I was told about Keith's death only a hour or so ago and I am amazed how much it affects me. One of the rudest people I ever knew, I was somehow compelled to forgive him his transgressions. I did not ever want to become a Jazz Café regular; I enjoyed the arty parties we organised and meeting regulars, musicians, enthusiasts and waif and strays.
The atmosphere in the increasing shambolic Café was utterly unique and on my last visit just before last Christmas, even among the towering heaps now of second hand books and DVD's gathered weekly from charity shops ('thrift' U.S.), I realised why: It was a theatre. I watched twenty minutes of a black and white British film Keith projected onto a wall for me, for once not a war movie: "Make Mine Mink" from the 50s – our era, so to speak. It seems entirely appropriate for something shared on our last meeting this side of Eternity.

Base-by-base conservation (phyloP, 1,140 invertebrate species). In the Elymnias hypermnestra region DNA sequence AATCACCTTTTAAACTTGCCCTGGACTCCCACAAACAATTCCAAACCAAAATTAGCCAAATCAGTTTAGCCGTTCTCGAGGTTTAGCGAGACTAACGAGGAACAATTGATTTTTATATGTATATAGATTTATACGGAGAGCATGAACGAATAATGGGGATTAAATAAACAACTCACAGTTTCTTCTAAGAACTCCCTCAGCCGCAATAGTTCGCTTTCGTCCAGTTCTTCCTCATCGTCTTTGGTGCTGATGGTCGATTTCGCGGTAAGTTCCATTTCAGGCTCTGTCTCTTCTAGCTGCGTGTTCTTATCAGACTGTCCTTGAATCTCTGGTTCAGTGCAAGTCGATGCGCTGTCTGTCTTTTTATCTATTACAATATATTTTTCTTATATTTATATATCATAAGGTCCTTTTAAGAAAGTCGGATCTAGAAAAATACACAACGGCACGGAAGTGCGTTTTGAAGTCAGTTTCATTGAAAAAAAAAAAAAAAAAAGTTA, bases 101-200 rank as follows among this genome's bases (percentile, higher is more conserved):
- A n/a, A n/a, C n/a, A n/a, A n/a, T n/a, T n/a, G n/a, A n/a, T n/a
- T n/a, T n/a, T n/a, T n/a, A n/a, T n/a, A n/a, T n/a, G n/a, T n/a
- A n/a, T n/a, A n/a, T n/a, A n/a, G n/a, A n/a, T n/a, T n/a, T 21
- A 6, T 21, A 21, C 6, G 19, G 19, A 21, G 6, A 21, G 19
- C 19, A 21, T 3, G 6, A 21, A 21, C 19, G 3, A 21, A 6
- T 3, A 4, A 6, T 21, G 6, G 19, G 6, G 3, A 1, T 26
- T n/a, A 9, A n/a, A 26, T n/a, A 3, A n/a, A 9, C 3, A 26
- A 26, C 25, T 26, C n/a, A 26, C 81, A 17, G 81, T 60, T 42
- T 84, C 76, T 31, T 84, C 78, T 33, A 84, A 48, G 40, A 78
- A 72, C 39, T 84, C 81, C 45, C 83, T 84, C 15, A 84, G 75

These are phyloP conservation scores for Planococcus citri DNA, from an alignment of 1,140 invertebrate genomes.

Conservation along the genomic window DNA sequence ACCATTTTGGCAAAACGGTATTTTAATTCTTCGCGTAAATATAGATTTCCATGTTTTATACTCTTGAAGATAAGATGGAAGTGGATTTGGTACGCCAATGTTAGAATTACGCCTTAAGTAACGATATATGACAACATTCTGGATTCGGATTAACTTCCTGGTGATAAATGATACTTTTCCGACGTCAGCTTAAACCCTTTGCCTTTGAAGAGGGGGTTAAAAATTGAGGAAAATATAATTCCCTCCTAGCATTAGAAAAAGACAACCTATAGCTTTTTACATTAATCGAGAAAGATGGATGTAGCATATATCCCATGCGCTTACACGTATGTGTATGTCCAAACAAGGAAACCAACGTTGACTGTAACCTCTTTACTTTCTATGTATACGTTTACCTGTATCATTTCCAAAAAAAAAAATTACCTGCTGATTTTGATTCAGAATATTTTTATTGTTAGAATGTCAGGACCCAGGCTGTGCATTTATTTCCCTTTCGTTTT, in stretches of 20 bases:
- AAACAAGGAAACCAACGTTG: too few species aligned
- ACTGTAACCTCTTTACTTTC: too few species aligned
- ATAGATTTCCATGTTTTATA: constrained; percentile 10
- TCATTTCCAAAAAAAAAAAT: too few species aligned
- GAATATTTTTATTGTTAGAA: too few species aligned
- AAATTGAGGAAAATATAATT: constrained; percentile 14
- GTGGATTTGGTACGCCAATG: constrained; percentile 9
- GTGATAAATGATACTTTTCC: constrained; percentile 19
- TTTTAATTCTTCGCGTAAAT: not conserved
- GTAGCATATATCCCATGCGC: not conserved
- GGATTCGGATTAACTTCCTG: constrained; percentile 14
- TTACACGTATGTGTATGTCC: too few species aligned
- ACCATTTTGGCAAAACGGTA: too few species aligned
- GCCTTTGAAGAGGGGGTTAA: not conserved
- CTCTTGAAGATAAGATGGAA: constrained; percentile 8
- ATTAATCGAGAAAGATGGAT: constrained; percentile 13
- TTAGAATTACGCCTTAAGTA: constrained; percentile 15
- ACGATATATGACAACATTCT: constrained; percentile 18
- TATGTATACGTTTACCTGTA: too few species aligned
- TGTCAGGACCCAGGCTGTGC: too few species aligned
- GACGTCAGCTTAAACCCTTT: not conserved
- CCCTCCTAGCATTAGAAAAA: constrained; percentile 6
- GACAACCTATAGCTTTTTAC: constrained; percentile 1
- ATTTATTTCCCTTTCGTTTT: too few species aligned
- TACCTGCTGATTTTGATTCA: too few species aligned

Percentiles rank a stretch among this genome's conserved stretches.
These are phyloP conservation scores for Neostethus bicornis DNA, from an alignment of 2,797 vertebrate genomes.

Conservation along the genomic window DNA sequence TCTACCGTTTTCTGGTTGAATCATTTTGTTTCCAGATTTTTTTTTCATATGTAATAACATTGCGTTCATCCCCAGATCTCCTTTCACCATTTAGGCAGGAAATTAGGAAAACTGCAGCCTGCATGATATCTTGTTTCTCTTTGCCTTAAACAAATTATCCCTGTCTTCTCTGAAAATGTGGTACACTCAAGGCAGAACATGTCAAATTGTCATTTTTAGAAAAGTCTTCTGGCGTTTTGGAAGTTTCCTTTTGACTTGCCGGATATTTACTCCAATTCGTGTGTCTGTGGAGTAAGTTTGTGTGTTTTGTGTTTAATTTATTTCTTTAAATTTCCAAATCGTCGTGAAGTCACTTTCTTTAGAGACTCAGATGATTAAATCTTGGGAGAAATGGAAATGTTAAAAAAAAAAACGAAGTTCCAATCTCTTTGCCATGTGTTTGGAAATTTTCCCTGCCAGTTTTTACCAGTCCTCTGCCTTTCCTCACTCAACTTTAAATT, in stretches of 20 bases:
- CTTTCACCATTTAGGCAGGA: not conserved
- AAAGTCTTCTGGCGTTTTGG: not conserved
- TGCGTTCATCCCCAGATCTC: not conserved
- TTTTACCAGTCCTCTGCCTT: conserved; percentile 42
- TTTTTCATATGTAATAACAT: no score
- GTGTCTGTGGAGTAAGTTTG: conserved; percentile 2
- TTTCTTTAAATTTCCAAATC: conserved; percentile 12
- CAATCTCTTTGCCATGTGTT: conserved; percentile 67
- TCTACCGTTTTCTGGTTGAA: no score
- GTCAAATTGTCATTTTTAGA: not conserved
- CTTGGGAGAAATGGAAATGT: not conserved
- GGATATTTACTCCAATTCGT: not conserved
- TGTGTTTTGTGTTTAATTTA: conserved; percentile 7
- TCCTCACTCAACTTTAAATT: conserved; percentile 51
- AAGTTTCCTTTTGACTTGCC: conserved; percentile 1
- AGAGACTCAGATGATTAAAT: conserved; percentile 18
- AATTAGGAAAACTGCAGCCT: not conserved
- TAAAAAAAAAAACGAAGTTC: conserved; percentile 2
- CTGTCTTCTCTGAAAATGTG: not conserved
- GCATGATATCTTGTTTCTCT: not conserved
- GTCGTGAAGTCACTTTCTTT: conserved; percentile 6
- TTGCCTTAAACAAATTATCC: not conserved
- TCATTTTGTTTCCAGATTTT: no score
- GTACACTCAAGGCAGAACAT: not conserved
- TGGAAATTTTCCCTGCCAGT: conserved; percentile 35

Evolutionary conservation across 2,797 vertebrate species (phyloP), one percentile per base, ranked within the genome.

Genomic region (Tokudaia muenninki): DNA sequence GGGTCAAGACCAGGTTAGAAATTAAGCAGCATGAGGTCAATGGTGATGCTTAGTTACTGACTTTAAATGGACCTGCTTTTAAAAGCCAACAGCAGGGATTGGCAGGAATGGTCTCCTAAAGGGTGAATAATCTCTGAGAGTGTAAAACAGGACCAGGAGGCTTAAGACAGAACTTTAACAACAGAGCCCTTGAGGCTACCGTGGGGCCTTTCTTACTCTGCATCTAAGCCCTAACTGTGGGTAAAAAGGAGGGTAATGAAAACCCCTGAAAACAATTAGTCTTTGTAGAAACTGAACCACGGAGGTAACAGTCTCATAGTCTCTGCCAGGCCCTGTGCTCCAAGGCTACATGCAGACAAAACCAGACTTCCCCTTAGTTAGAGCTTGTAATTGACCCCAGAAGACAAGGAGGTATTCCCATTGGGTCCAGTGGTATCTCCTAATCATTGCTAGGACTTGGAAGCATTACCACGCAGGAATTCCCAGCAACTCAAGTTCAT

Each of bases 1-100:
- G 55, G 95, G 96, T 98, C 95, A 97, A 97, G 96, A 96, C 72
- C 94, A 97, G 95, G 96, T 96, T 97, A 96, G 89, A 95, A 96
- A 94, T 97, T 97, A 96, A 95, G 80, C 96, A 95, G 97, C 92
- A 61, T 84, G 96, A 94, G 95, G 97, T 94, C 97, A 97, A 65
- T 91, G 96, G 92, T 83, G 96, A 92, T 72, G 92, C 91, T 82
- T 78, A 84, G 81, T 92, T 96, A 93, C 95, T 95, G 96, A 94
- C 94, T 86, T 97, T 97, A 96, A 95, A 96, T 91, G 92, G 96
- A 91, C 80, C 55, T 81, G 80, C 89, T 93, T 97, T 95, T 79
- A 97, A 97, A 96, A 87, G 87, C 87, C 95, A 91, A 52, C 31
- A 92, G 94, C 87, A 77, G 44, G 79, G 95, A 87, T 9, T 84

Keith phoned me often, usually to vent ire at the shameful results of planning in the city, that and the lack of interest in those (himself obviously) who had been pioneers of the cultural vanguard. Somehow it wasn't absurd; it was of course, but, inside the theatre that was the Café, one dispensed with realities. My heart will be there always I think.
Love and Goodnight dear Keith,
A Facebook tributes page together with many fine photgraphs can be found here.